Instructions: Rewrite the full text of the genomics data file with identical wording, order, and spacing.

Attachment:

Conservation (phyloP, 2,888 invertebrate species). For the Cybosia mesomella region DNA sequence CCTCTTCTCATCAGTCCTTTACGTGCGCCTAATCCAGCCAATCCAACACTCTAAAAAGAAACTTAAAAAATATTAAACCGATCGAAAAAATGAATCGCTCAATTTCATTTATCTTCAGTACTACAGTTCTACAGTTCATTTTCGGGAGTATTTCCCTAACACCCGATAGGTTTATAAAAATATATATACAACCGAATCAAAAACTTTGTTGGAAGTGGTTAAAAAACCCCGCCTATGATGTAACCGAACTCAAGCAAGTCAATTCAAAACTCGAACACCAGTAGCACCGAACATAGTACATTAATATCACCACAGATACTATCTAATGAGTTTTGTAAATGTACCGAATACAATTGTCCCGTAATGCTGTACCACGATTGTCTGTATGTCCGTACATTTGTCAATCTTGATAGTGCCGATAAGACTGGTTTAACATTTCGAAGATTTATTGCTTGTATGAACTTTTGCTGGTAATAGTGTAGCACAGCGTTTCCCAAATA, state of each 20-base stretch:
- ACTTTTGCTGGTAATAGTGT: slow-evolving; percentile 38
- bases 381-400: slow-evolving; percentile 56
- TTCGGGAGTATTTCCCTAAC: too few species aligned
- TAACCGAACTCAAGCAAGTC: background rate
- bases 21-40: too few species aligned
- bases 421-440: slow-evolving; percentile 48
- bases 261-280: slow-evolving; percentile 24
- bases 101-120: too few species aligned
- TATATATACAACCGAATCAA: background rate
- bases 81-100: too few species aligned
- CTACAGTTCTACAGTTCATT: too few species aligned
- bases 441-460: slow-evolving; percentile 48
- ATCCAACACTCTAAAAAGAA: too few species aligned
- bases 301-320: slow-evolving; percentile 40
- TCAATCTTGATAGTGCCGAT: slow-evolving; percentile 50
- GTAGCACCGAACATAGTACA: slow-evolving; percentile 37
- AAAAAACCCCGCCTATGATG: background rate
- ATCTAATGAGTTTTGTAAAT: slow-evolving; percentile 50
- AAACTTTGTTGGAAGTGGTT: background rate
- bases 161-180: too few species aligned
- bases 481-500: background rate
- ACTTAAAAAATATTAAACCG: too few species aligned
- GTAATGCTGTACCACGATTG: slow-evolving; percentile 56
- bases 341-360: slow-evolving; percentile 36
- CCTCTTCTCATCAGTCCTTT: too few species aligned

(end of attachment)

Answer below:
Conservation (phyloP, 2,888 invertebrate species). For the Cybosia mesomella region DNA sequence CCTCTTCTCATCAGTCCTTTACGTGCGCCTAATCCAGCCAATCCAACACTCTAAAAAGAAACTTAAAAAATATTAAACCGATCGAAAAAATGAATCGCTCAATTTCATTTATCTTCAGTACTACAGTTCTACAGTTCATTTTCGGGAGTATTTCCCTAACACCCGATAGGTTTATAAAAATATATATACAACCGAATCAAAAACTTTGTTGGAAGTGGTTAAAAAACCCCGCCTATGATGTAACCGAACTCAAGCAAGTCAATTCAAAACTCGAACACCAGTAGCACCGAACATAGTACATTAATATCACCACAGATACTATCTAATGAGTTTTGTAAATGTACCGAATACAATTGTCCCGTAATGCTGTACCACGATTGTCTGTATGTCCGTACATTTGTCAATCTTGATAGTGCCGATAAGACTGGTTTAACATTTCGAAGATTTATTGCTTGTATGAACTTTTGCTGGTAATAGTGTAGCACAGCGTTTCCCAAATA, state of each 20-base stretch:
- ACTTTTGCTGGTAATAGTGT: slow-evolving; percentile 38
- bases 381-400: slow-evolving; percentile 56
- TTCGGGAGTATTTCCCTAAC: too few species aligned
- TAACCGAACTCAAGCAAGTC: background rate
- bases 21-40: too few species aligned
- bases 421-440: slow-evolving; percentile 48
- bases 261-280: slow-evolving; percentile 24
- bases 101-120: too few species aligned
- TATATATACAACCGAATCAA: background rate
- bases 81-100: too few species aligned
- CTACAGTTCTACAGTTCATT: too few species aligned
- bases 441-460: slow-evolving; percentile 48
- ATCCAACACTCTAAAAAGAA: too few species aligned
- bases 301-320: slow-evolving; percentile 40
- TCAATCTTGATAGTGCCGAT: slow-evolving; percentile 50
- GTAGCACCGAACATAGTACA: slow-evolving; percentile 37
- AAAAAACCCCGCCTATGATG: background rate
- ATCTAATGAGTTTTGTAAAT: slow-evolving; percentile 50
- AAACTTTGTTGGAAGTGGTT: background rate
- bases 161-180: too few species aligned
- bases 481-500: background rate
- ACTTAAAAAATATTAAACCG: too few species aligned
- GTAATGCTGTACCACGATTG: slow-evolving; percentile 56
- bases 341-360: slow-evolving; percentile 36
- CCTCTTCTCATCAGTCCTTT: too few species aligned